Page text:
Today’s media landscape is largely made up of regular folks who know how to spot a good story and use basic gear to document the world around them. Find out how you can join their ranks and make compelling, marketable shorts in Shooting Documentary Short Films with Griffin Hammond. 

Griffin made a name for himself with the ode to an iconic hot sauce, Sriracha. In this class, he’ll teach you how to identify, shoot, and share documentary-style video. 

You’ll learn how to:

  • Recognize and tell a good story
  • Capture high-caliber footage with low-budget gear 
  • Incorporate all the essentials for online and TV news
  • Produce corporate work clients love
  • Find your audience and monetize your work

Griffin will share tips on lighting, framing, and interviewing subjects so you walk away with lots of usable footage. You’ll watch as Griffin shares clips from a one-day shoot and you’ll learn exactly what it takes to turnaround a complete documentary-style short on a deadline.

You’ll also learn a handful of helpful editing techniques and get insights on the ethical and legal responsibilities of documentary filmmaking.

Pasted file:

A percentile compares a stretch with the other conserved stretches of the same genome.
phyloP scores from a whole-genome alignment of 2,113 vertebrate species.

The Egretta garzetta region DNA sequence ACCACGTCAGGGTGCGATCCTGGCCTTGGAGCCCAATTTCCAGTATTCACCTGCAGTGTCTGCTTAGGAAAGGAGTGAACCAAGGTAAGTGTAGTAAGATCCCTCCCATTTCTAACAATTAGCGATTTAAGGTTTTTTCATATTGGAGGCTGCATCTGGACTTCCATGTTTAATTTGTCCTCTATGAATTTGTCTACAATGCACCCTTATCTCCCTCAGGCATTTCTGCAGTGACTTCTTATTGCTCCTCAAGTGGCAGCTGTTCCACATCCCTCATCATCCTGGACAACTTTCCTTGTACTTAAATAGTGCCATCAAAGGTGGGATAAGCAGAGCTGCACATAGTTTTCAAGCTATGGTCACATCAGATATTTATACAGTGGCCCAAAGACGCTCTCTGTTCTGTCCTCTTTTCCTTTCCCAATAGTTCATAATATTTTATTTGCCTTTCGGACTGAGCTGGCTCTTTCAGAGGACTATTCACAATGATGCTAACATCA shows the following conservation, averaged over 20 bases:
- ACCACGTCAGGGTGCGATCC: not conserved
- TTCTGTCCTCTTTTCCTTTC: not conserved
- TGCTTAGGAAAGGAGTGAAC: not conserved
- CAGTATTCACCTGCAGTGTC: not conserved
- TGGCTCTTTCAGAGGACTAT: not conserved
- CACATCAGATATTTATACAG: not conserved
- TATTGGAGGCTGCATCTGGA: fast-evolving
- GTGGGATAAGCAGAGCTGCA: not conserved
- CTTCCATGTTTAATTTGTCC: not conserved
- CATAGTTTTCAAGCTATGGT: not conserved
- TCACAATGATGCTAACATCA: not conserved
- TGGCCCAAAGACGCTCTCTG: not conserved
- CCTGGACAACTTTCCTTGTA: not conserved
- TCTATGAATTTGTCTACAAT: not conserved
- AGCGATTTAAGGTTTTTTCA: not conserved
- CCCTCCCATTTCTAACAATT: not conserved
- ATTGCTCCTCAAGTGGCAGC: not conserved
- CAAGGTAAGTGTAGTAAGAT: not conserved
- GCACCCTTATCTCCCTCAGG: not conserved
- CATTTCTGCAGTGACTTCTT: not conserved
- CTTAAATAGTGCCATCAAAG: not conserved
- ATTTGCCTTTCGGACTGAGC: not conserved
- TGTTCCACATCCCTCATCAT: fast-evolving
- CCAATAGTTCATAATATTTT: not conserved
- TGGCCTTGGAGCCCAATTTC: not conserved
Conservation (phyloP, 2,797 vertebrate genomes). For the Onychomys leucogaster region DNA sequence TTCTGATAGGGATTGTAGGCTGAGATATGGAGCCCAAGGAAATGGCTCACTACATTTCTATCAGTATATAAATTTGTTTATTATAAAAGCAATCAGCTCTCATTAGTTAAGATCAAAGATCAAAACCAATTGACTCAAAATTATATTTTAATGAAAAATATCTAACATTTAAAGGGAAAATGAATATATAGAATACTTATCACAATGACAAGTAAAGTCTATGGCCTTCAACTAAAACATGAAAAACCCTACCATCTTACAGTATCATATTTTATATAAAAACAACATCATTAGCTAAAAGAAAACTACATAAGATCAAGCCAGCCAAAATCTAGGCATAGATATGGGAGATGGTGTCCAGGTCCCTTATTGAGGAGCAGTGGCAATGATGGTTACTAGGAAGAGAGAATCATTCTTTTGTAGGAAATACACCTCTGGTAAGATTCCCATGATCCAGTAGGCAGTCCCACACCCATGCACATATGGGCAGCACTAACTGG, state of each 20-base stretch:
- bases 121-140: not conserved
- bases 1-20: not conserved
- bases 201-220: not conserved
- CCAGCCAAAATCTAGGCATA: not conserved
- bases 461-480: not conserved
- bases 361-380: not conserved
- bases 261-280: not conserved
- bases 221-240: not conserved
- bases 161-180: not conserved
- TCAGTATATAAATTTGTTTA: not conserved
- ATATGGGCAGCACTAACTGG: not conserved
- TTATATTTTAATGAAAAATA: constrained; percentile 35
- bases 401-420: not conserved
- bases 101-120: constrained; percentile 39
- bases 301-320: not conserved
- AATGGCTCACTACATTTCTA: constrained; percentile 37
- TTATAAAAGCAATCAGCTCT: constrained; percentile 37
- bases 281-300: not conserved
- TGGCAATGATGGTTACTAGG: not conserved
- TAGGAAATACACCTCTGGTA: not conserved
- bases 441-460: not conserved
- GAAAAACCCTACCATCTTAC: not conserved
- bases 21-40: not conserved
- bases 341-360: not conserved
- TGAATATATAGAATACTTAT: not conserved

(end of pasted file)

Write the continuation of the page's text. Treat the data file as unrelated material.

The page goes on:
If you want to learn how to tell meaningful stories that look great and sell, while working on a shoestring budget, don’t miss Shooting Documentary Short Films with Griffin Hammond. 


Bruce Gruenbaum

First off, if you have not watched Sriracha, go and do that. The techniques that Griffin used in it are pretty incredible. This course expands on those techniques and what really surprised me about this course is how simple the setup is that he uses to make some absolutely amazing documentaries. The quality of what you can produce with the most basic of equipment is really mind-boggling. Some of the most interesting stuff was about B-Roll and how to use it to create a visually interesting presentation. The idea of a lot of small clips that show specific information is invaluable. The techniques he uses to create shots like the one where the camera was placed on top of a cart and pushed down an aisle was amazing. More than anything else, the ideas and tips I came away with have helped me find ways of making my own videos much more interesting.

a Creativelive Student